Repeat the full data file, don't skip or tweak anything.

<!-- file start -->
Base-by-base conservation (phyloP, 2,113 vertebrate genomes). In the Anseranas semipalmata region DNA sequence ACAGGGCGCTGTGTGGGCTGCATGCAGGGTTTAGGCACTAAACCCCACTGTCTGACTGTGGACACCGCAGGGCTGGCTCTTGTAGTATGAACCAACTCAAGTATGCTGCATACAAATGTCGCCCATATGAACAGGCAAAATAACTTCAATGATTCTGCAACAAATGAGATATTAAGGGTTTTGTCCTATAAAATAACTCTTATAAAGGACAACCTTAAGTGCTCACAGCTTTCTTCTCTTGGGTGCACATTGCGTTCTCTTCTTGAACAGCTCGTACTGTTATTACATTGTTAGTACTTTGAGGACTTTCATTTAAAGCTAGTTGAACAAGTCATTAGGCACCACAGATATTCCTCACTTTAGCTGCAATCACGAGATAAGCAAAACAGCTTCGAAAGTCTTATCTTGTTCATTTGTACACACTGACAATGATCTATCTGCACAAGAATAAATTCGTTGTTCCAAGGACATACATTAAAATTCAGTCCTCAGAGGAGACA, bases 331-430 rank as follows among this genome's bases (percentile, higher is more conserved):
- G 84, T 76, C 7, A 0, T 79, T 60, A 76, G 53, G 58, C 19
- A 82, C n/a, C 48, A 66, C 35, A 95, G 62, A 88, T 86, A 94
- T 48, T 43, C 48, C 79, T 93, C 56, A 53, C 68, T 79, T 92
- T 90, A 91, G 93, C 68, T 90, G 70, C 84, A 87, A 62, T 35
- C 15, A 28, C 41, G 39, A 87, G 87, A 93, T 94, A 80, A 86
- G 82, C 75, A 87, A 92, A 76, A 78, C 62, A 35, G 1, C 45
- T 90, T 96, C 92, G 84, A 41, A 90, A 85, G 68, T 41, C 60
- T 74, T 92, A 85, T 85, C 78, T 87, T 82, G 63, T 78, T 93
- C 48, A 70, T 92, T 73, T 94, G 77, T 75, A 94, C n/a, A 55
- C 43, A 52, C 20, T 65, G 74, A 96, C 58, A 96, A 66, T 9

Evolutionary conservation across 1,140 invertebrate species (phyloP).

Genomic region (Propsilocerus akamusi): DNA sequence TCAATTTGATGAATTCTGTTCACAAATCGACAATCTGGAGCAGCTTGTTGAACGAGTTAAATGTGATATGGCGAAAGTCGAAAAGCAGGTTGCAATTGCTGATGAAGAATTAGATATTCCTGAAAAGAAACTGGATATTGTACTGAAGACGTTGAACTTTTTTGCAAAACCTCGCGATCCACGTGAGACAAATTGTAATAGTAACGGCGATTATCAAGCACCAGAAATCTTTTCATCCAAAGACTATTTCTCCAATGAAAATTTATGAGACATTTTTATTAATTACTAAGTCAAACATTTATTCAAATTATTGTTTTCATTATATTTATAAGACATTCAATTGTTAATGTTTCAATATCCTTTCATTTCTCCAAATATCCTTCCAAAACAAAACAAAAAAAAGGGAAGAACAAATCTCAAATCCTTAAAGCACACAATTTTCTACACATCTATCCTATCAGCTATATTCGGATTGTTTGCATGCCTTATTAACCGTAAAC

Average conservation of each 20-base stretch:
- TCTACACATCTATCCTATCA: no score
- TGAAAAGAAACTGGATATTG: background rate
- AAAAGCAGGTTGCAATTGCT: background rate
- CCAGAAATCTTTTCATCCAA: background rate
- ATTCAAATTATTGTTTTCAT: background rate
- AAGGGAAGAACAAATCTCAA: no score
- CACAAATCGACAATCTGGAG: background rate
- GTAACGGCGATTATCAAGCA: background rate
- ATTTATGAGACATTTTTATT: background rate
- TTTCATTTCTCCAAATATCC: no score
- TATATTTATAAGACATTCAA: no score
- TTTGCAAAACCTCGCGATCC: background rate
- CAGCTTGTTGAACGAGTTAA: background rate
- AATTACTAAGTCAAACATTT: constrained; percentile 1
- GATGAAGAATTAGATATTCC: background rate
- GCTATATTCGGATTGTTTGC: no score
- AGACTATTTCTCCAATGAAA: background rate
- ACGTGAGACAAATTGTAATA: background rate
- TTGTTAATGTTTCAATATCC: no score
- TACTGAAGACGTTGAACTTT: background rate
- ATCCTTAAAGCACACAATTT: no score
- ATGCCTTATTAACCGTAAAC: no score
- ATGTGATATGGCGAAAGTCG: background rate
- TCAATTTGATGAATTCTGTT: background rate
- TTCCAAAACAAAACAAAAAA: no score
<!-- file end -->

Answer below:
Base-by-base conservation (phyloP, 2,113 vertebrate genomes). In the Anseranas semipalmata region DNA sequence ACAGGGCGCTGTGTGGGCTGCATGCAGGGTTTAGGCACTAAACCCCACTGTCTGACTGTGGACACCGCAGGGCTGGCTCTTGTAGTATGAACCAACTCAAGTATGCTGCATACAAATGTCGCCCATATGAACAGGCAAAATAACTTCAATGATTCTGCAACAAATGAGATATTAAGGGTTTTGTCCTATAAAATAACTCTTATAAAGGACAACCTTAAGTGCTCACAGCTTTCTTCTCTTGGGTGCACATTGCGTTCTCTTCTTGAACAGCTCGTACTGTTATTACATTGTTAGTACTTTGAGGACTTTCATTTAAAGCTAGTTGAACAAGTCATTAGGCACCACAGATATTCCTCACTTTAGCTGCAATCACGAGATAAGCAAAACAGCTTCGAAAGTCTTATCTTGTTCATTTGTACACACTGACAATGATCTATCTGCACAAGAATAAATTCGTTGTTCCAAGGACATACATTAAAATTCAGTCCTCAGAGGAGACA, bases 331-430 rank as follows among this genome's bases (percentile, higher is more conserved):
- G 84, T 76, C 7, A 0, T 79, T 60, A 76, G 53, G 58, C 19
- A 82, C n/a, C 48, A 66, C 35, A 95, G 62, A 88, T 86, A 94
- T 48, T 43, C 48, C 79, T 93, C 56, A 53, C 68, T 79, T 92
- T 90, A 91, G 93, C 68, T 90, G 70, C 84, A 87, A 62, T 35
- C 15, A 28, C 41, G 39, A 87, G 87, A 93, T 94, A 80, A 86
- G 82, C 75, A 87, A 92, A 76, A 78, C 62, A 35, G 1, C 45
- T 90, T 96, C 92, G 84, A 41, A 90, A 85, G 68, T 41, C 60
- T 74, T 92, A 85, T 85, C 78, T 87, T 82, G 63, T 78, T 93
- C 48, A 70, T 92, T 73, T 94, G 77, T 75, A 94, C n/a, A 55
- C 43, A 52, C 20, T 65, G 74, A 96, C 58, A 96, A 66, T 9

Evolutionary conservation across 1,140 invertebrate species (phyloP).

Genomic region (Propsilocerus akamusi): DNA sequence TCAATTTGATGAATTCTGTTCACAAATCGACAATCTGGAGCAGCTTGTTGAACGAGTTAAATGTGATATGGCGAAAGTCGAAAAGCAGGTTGCAATTGCTGATGAAGAATTAGATATTCCTGAAAAGAAACTGGATATTGTACTGAAGACGTTGAACTTTTTTGCAAAACCTCGCGATCCACGTGAGACAAATTGTAATAGTAACGGCGATTATCAAGCACCAGAAATCTTTTCATCCAAAGACTATTTCTCCAATGAAAATTTATGAGACATTTTTATTAATTACTAAGTCAAACATTTATTCAAATTATTGTTTTCATTATATTTATAAGACATTCAATTGTTAATGTTTCAATATCCTTTCATTTCTCCAAATATCCTTCCAAAACAAAACAAAAAAAAGGGAAGAACAAATCTCAAATCCTTAAAGCACACAATTTTCTACACATCTATCCTATCAGCTATATTCGGATTGTTTGCATGCCTTATTAACCGTAAAC

Average conservation of each 20-base stretch:
- TCTACACATCTATCCTATCA: no score
- TGAAAAGAAACTGGATATTG: background rate
- AAAAGCAGGTTGCAATTGCT: background rate
- CCAGAAATCTTTTCATCCAA: background rate
- ATTCAAATTATTGTTTTCAT: background rate
- AAGGGAAGAACAAATCTCAA: no score
- CACAAATCGACAATCTGGAG: background rate
- GTAACGGCGATTATCAAGCA: background rate
- ATTTATGAGACATTTTTATT: background rate
- TTTCATTTCTCCAAATATCC: no score
- TATATTTATAAGACATTCAA: no score
- TTTGCAAAACCTCGCGATCC: background rate
- CAGCTTGTTGAACGAGTTAA: background rate
- AATTACTAAGTCAAACATTT: constrained; percentile 1
- GATGAAGAATTAGATATTCC: background rate
- GCTATATTCGGATTGTTTGC: no score
- AGACTATTTCTCCAATGAAA: background rate
- ACGTGAGACAAATTGTAATA: background rate
- TTGTTAATGTTTCAATATCC: no score
- TACTGAAGACGTTGAACTTT: background rate
- ATCCTTAAAGCACACAATTT: no score
- ATGCCTTATTAACCGTAAAC: no score
- ATGTGATATGGCGAAAGTCG: background rate
- TCAATTTGATGAATTCTGTT: background rate
- TTCCAAAACAAAACAAAAAA: no score